The other issues raised on appeal were whether Eleanor was a “donee” liable for the tax for the gift made to the GRIT for her benefit and whether Pierce and Finley were personally liable due to the distributions they made from her estate and living trust.
The Fifth Circuit affirmed the district court and held that even though the GRIT was the shareholder in MPI, Eleanor, the life income beneficiary, was the donee for the purposes of Section 6324(b). The court distinguished the case law on Section 6324(a)(2), which has held that the liability for an estate tax lien is imposed on the trustees of a trust, not its beneficiaries, based on the use of the word “trustee” in Section 6324(a)(2) and its absence in Section 6324(b). The court further held that the remainder beneficiaries weren’t donees, even though they would receive a majority of the increase in value in the shares of MPI, as they were entitled to the property at the end of the GRIT’s 10-year term. As a result, Eleanor was the sole donee under Sec- tion 6324(b) and was liable.
Lastly, the court held that Pierce and Finley were personally liable for distributions made from Eleanor’s estate and living trust under IRC Section 3713, the federal priority statute. This statute imposes liability on a fiduciary who distributes assets before paying a claim of the government if he knew or should have known of the government’s claim. Actual knowledge isn’t required, only knowledge of facts that would put a reasonable person on notice as to the unpaid claim. Given Pierce’s and Finley’s acknowledgements in depositions that they were aware of the government’s potential claims, the Fifth Circuit agreed that they both had notice and could be held liable under the federal priority statute. However, the Fifth Circuit did find that the district court was incorrect in holding that Pierce breached his fiduciary duty, as it held that under Texas law, an executor doesn’t owe a fiduciary duty to the estate’s creditors in this circumstance.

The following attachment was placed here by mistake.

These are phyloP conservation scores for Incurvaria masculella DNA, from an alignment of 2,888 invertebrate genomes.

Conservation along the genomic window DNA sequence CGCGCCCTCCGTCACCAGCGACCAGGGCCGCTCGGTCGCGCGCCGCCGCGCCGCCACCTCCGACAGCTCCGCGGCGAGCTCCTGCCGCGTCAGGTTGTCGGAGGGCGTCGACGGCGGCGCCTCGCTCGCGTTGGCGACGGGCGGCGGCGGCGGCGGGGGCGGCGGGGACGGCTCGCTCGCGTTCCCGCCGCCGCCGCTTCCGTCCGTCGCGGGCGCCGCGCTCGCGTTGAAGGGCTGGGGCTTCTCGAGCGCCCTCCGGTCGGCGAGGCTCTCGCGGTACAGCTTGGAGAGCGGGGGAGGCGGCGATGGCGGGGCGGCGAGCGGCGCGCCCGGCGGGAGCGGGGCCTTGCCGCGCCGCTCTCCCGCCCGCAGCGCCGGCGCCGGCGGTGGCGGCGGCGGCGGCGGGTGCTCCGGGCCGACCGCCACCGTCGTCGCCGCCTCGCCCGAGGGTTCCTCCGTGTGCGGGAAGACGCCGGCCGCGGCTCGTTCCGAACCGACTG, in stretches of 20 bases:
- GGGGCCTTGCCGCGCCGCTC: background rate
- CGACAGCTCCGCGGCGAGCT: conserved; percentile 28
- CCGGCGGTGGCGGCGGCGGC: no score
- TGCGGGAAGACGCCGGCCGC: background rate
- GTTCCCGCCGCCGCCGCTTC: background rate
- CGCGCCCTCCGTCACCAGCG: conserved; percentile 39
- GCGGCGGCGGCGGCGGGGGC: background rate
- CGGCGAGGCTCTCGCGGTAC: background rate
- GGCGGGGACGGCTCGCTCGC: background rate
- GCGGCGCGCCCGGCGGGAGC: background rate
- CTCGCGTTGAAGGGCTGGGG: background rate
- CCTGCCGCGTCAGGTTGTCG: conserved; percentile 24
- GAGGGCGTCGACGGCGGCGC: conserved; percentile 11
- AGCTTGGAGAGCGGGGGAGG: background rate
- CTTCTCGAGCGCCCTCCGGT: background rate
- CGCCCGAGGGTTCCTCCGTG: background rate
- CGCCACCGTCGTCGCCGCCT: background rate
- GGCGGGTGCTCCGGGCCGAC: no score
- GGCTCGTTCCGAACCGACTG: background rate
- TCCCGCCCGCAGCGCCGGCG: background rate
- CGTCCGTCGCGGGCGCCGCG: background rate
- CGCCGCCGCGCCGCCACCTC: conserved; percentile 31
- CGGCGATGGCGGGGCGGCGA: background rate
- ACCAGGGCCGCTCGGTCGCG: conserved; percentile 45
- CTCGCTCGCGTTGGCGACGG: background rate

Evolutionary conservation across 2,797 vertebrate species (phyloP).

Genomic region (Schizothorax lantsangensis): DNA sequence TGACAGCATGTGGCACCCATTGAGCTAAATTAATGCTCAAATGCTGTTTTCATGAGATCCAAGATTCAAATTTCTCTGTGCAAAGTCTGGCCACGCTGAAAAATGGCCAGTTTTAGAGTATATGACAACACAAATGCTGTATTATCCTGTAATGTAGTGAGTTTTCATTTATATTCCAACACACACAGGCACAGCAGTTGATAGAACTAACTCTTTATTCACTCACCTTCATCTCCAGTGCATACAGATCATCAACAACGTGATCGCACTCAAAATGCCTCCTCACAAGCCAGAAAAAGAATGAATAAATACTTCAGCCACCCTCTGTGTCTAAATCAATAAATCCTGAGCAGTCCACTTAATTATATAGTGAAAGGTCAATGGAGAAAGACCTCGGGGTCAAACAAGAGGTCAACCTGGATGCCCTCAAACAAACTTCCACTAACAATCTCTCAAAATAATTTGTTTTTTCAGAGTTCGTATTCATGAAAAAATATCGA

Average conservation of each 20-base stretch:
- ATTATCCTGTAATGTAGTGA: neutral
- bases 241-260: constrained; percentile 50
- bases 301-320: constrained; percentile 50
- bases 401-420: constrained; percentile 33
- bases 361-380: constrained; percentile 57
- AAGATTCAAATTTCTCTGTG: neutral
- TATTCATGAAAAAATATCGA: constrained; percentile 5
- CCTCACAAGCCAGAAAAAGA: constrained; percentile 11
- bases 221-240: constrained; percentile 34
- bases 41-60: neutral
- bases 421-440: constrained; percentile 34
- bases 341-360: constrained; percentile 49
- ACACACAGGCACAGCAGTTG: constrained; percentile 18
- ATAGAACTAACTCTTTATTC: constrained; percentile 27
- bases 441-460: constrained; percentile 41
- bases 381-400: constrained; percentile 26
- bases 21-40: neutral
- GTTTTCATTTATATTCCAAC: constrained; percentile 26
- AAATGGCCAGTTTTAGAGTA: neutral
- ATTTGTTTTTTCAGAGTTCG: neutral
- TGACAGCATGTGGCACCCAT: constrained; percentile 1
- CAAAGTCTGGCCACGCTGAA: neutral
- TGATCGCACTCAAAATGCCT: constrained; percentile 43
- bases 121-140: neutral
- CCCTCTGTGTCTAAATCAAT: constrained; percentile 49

• Nonprofit not required to reapply for exemption when changing domicile—In Private Letter Ruling 201446025 (Aug. 20, 2014), a non-profit corporation formed under the laws of one state (the old state), planned to file a certificate of conversion with that state and articles of domestication with a second state (the new state), to change its state of domicile to the new state. The law of the new state provided that the date of incorporation would be the original date of incorporation in the old state, and the entity would continue to exist without interruption. The nonprofit sought a ruling that its change of domicile wouldn’t require it to reapply for exemption.
The PLR described Revenue Ruling 67-390, which considers four situations in which exempt organizations underwent structural changes that required the “new” organization to apply for exemption. The fourth example was of an exempt organization incorporated under the laws of one state, which reincorporated under the laws of another state with no change in its purposes.
However, the PLR distinguished the fourth example in Rev. Rul. 67-390, noting that it created a new organization by filing new articles of incorporation, whereas the nonprofit here only filed an amendment to its formation document. It held that the conversion didn’t amount to the creation of a new organization that would require reapplication for exemption.